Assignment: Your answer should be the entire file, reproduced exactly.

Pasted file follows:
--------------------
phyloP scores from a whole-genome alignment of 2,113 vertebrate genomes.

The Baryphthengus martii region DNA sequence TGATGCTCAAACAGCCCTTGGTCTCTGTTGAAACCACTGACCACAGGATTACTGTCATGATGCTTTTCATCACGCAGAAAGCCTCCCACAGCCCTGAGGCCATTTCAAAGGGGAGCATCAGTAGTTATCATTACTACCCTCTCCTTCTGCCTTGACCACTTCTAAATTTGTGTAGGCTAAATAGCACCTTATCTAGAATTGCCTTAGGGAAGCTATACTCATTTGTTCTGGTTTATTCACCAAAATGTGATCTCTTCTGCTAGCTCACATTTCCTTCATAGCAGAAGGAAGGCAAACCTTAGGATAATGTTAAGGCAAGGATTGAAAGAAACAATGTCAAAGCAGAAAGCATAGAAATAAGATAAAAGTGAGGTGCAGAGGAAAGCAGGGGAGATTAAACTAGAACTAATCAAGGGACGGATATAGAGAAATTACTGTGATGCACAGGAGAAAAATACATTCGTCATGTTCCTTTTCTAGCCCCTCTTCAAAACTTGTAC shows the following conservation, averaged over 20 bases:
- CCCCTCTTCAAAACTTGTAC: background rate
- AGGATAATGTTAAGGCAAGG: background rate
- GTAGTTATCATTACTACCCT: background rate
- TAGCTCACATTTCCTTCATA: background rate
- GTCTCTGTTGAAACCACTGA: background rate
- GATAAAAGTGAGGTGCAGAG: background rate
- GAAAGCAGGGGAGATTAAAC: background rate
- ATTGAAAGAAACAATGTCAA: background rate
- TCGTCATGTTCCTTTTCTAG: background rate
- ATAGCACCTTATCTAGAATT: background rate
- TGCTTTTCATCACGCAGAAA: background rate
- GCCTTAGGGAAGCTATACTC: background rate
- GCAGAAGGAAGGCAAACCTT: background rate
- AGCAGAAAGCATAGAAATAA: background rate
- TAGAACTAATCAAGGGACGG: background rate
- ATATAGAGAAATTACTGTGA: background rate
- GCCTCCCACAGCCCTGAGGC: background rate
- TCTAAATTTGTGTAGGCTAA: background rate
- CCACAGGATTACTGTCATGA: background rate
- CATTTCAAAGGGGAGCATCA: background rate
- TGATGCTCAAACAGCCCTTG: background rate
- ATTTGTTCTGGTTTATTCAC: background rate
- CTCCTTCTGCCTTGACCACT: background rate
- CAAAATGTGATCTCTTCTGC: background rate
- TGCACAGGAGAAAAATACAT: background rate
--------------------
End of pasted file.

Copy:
phyloP scores from a whole-genome alignment of 2,113 vertebrate genomes.

The Baryphthengus martii region DNA sequence TGATGCTCAAACAGCCCTTGGTCTCTGTTGAAACCACTGACCACAGGATTACTGTCATGATGCTTTTCATCACGCAGAAAGCCTCCCACAGCCCTGAGGCCATTTCAAAGGGGAGCATCAGTAGTTATCATTACTACCCTCTCCTTCTGCCTTGACCACTTCTAAATTTGTGTAGGCTAAATAGCACCTTATCTAGAATTGCCTTAGGGAAGCTATACTCATTTGTTCTGGTTTATTCACCAAAATGTGATCTCTTCTGCTAGCTCACATTTCCTTCATAGCAGAAGGAAGGCAAACCTTAGGATAATGTTAAGGCAAGGATTGAAAGAAACAATGTCAAAGCAGAAAGCATAGAAATAAGATAAAAGTGAGGTGCAGAGGAAAGCAGGGGAGATTAAACTAGAACTAATCAAGGGACGGATATAGAGAAATTACTGTGATGCACAGGAGAAAAATACATTCGTCATGTTCCTTTTCTAGCCCCTCTTCAAAACTTGTAC shows the following conservation, averaged over 20 bases:
- CCCCTCTTCAAAACTTGTAC: background rate
- AGGATAATGTTAAGGCAAGG: background rate
- GTAGTTATCATTACTACCCT: background rate
- TAGCTCACATTTCCTTCATA: background rate
- GTCTCTGTTGAAACCACTGA: background rate
- GATAAAAGTGAGGTGCAGAG: background rate
- GAAAGCAGGGGAGATTAAAC: background rate
- ATTGAAAGAAACAATGTCAA: background rate
- TCGTCATGTTCCTTTTCTAG: background rate
- ATAGCACCTTATCTAGAATT: background rate
- TGCTTTTCATCACGCAGAAA: background rate
- GCCTTAGGGAAGCTATACTC: background rate
- GCAGAAGGAAGGCAAACCTT: background rate
- AGCAGAAAGCATAGAAATAA: background rate
- TAGAACTAATCAAGGGACGG: background rate
- ATATAGAGAAATTACTGTGA: background rate
- GCCTCCCACAGCCCTGAGGC: background rate
- TCTAAATTTGTGTAGGCTAA: background rate
- CCACAGGATTACTGTCATGA: background rate
- CATTTCAAAGGGGAGCATCA: background rate
- TGATGCTCAAACAGCCCTTG: background rate
- ATTTGTTCTGGTTTATTCAC: background rate
- CTCCTTCTGCCTTGACCACT: background rate
- CAAAATGTGATCTCTTCTGC: background rate
- TGCACAGGAGAAAAATACAT: background rate